Mapbox Studio styles are a lot more than meets the eye. Under the hood, every map relies on a set of APIs and performance-tuned standards working in concert.

Vector rendering has spawned a new approach to cartography: instead of relying on flattened images as the lingua franca of web maps, we now think deeply about maps as dynamic mixtures of ingredients. The finished product you see is a combination of small, optimized components, like tiles, fonts, and icons, assembled in realtime.

Here’s a map. Let’s look at it layer-by-layer.

Mapbox Vector Tiles

The core of every map is data. Mapbox GL JS supports a variety of data sources, including GeoJSON, image tiles, video, and static images, but the most important type is vector tiles. Unlike conventional vector formats like GeoJSON and KML, vector tiles are efficient enough to contain all the data you see in a map - including streets, buildings, and terrain. Our vector tile specification is built on the space-saving protocol buffers format, and inspired by many existing efforts, like OpenScienceMap’s format.

Unlike a vector image format like SVG, vector tiles are pure data. They define geometries and properties, but never anything about style. This means that the same vector tiles can be used to generate maps of varying styles - a nighttime style can use the same data as a light style for visualization. The screenshot above is generated by Mapbox Studio’s X-Ray mode, which makes it easier to select data: it auto-generates styles for ‘invisible’ layers of data.

Polygons & Lines

From vector tiles alone, Mapbox Studio can render geometric shapes, like lines and polygons. The styles for these shapes are defined in the Mapbox GL Style Specification: for instance, the buildings layer is controlled by this style:

  "id": "building",
  "type": "fill",
  "source": "mapbox-streets",
  "source-layer": "building",
  "minzoom": 15,
  "paint": {
    "fill-outline-color": "#c0c0c0",
    "fill-opacity": {
      "base": 1,
      "stops": [[15, 0], [16.5, 1]]
    "fill-antialias": true,
    "fill-color": "#cbcbcb"

The layer’s source and source-layer properties tell the renderer which set of vector tiles (mapbox-streets) and which subset of their data (building) the layer should read from.

WebGL & OpenGL excel at rendering shapes like these: once we parse the vector tiles and load geometries into memory, rendering can be extremely fast. Mapbox GL includes several novel algorithms to perfect tasks like rendering anti-aliased lines with high quality and high performance.


Rendering shapes is in WebGL’s wheelhouse, but rendering text isn’t. Unlike HTML, SVG, and Canvas, GL has no built-in text-rendering methods. There are two popular techniques to work around this limitation: rendering individual letters in text as polygons, or using a 2D Canvas and using the result as an image.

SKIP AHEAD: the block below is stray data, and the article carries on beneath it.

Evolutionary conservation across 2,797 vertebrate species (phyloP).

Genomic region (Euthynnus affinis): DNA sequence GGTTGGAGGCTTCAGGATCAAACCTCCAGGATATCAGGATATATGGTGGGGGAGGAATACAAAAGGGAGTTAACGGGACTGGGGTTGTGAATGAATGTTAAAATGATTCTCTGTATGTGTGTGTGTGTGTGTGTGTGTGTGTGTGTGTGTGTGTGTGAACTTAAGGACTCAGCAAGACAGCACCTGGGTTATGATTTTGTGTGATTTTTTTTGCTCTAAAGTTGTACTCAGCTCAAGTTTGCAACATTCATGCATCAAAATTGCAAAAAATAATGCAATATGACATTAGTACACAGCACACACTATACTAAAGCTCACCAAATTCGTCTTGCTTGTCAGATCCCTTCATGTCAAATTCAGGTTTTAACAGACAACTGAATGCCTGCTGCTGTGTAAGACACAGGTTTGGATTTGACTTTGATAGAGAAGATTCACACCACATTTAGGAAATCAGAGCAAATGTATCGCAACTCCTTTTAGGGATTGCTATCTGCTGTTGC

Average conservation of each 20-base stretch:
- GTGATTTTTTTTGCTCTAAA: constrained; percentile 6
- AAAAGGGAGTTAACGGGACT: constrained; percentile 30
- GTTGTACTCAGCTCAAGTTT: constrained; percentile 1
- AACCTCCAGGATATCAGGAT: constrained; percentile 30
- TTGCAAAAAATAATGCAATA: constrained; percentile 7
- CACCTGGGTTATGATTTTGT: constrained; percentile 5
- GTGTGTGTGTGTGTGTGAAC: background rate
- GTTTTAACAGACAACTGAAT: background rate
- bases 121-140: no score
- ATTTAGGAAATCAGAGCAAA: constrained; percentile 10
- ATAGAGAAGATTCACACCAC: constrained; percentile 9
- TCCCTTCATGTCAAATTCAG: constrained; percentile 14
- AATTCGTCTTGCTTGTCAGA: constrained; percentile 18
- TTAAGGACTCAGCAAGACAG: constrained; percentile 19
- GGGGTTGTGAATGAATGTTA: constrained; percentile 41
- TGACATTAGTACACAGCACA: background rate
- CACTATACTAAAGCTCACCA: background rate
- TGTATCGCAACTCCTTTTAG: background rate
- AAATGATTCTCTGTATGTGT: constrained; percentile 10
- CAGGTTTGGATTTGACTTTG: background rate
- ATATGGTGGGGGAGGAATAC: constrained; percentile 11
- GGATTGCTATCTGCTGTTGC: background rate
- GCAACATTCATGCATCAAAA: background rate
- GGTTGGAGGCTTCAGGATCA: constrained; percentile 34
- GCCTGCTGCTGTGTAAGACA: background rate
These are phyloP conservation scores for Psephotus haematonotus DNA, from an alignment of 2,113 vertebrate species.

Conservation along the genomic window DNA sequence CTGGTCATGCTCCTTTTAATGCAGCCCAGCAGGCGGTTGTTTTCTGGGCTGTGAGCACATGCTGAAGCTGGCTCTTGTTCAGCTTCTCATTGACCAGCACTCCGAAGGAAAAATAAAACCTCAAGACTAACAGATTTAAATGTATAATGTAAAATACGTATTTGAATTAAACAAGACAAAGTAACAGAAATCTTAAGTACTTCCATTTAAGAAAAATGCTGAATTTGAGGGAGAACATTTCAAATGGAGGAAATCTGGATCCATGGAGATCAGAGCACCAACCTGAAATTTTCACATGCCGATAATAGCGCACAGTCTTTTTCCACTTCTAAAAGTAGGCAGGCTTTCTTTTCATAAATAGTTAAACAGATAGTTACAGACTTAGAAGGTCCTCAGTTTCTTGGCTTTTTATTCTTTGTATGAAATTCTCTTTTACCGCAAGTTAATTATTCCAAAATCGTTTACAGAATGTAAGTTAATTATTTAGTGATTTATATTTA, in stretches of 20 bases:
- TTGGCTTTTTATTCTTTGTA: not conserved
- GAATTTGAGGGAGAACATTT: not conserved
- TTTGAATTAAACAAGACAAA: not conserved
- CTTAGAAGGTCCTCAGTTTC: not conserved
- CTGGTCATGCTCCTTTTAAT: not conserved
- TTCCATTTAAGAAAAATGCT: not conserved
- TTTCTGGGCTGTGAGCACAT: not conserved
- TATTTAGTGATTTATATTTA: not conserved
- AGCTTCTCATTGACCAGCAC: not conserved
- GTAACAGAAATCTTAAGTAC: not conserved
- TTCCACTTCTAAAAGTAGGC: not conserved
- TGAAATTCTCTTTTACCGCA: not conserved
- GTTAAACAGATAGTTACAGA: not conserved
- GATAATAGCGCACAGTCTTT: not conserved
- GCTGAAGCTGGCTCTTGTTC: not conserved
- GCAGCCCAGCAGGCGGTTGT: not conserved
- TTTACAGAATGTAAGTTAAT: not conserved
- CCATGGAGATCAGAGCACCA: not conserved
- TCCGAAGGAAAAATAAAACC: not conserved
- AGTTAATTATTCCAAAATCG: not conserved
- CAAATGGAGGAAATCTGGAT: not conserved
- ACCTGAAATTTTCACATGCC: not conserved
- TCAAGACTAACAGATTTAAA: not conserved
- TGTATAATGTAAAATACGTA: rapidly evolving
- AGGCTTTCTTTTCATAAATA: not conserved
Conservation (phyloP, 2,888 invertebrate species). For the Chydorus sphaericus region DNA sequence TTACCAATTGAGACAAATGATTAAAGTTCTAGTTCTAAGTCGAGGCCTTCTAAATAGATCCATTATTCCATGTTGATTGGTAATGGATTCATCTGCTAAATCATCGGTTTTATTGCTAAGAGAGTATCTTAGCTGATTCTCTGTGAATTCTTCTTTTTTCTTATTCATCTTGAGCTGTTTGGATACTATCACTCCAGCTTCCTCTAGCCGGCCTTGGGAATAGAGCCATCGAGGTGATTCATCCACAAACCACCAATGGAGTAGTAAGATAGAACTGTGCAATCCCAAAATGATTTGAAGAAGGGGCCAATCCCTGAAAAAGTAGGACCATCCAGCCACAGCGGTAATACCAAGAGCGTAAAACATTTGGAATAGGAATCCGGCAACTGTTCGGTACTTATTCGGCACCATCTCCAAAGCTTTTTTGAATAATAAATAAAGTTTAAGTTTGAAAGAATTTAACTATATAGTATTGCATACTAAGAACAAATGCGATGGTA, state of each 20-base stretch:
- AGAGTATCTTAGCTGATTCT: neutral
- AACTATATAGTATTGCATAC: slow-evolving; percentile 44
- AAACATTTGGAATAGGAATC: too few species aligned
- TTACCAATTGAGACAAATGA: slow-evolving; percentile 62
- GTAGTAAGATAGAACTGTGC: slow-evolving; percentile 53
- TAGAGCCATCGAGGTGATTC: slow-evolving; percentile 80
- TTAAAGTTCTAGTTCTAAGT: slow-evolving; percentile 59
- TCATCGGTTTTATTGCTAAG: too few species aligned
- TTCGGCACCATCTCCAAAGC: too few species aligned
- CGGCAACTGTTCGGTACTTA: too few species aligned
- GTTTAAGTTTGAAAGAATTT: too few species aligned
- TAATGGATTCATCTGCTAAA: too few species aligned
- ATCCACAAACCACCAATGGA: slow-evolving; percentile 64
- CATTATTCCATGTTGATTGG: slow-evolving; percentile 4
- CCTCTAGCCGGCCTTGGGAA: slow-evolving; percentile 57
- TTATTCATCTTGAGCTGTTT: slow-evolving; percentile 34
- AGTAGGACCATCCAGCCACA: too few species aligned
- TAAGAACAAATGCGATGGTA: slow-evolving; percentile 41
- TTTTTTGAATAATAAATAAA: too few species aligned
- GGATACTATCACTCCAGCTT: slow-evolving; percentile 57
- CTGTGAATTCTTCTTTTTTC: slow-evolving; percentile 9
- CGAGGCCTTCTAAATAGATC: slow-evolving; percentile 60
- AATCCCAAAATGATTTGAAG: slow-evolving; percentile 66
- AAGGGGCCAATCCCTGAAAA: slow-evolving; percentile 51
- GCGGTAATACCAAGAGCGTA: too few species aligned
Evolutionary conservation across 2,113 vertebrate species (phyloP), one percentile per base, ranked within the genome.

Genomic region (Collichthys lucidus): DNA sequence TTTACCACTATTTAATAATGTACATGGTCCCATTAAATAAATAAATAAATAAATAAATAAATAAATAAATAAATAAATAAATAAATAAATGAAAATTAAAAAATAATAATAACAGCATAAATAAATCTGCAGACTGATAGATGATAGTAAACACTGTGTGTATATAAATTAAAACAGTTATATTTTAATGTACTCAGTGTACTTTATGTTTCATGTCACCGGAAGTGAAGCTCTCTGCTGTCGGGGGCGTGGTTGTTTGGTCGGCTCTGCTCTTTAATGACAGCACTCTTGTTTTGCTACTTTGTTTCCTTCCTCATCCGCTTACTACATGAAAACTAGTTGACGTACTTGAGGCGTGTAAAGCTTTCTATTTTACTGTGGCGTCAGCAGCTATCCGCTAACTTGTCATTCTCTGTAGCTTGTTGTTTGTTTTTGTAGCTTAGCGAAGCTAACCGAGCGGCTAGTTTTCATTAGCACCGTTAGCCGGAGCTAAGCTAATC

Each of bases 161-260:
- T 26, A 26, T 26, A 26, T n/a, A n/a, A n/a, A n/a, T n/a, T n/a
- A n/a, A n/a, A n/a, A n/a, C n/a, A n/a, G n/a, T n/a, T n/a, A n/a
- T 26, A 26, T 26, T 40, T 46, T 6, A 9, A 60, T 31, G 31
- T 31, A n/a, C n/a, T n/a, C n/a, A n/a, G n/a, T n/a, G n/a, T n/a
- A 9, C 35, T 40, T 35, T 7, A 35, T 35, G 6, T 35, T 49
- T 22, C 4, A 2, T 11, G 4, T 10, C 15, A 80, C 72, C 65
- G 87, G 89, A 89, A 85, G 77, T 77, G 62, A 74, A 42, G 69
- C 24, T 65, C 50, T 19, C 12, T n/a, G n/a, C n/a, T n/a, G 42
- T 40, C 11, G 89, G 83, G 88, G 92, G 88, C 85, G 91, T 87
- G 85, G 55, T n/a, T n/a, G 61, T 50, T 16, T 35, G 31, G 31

Maps require text at multiple sizes and orientations, and with customizable halos, so the commonplace techniques don’t cut it. Instead, Mapbox’s APIs process all fonts into SDF-encoded packages of character ranges. We have a few improvements - notably advanced text shaping - on the horizon, but the approach already incorporates some advanced ideas:

Multilingual by default

The API takes a font stack as its parameter, rather than a single font. Many beautiful fonts don’t include the full range of unicode characters, so using them alone would leave your maps blank in non-English-speaking countries. Using a combination of beautiful but limited-coverage fonts with comprehensive fallback fonts like Arial Unicode ensures that maps are usable everywhere.

Character set efficiency

The English alphabet fits comfortably within 128 different symbols, but other languages use thousands of detailed characters. Loading every symbol for every language along with your map would be expensive and slow, so we split the unicode range by 256 character chunks. This way, if you load a map in Washington DC, only the necessary characters to display English are loaded, and if you pan to Moscow, the map will load the necessary Cyrillic characters, on the fly.


Symbols, whether they’re used as icons for points of interest, line markers for road direction, or textures for landuse classifications, are one of the essential elements mapmakers use to establish a visual identity.

Mapbox Studio includes a powerful new way to interact with symbols. Much like fonts, our approach to symbols needed to hit a high level of visual polish but also be incredibly fast for downloading and rendering.

Mapbox Studio uses a new Sprites API that accepts SVG images as input and generates spritesheets - another trick borrowed from game design. Below the surface, this API uses spritezero, a marriage of bin packing and Mapnik image compositing into an incredibly fast & accurate package.

This API accepts only SVG inputs, so that we can render the map at any pixel density, from 1x, to retina displays, and in the future, high-resolution print output. And you can use open source icon sets, like maki or geomicons, or design them yourself in Illustrator, Sketch, Inkscape, or any SVG-supporting vector graphics editor.

In everyday usage

Mapbox Studio styles are actually a lot of things: a style definition at the core, optimized data as tiles, and a well-tuned system of APIs to provide supporting assets.

And it’s just as easy to use a Mapbox Studio style with Mapbox GL JS or the Mapbox iOS SDK as it is to use a legacy style with Mapbox.js: all you need is a style ID and an access token, and you’ve got a map.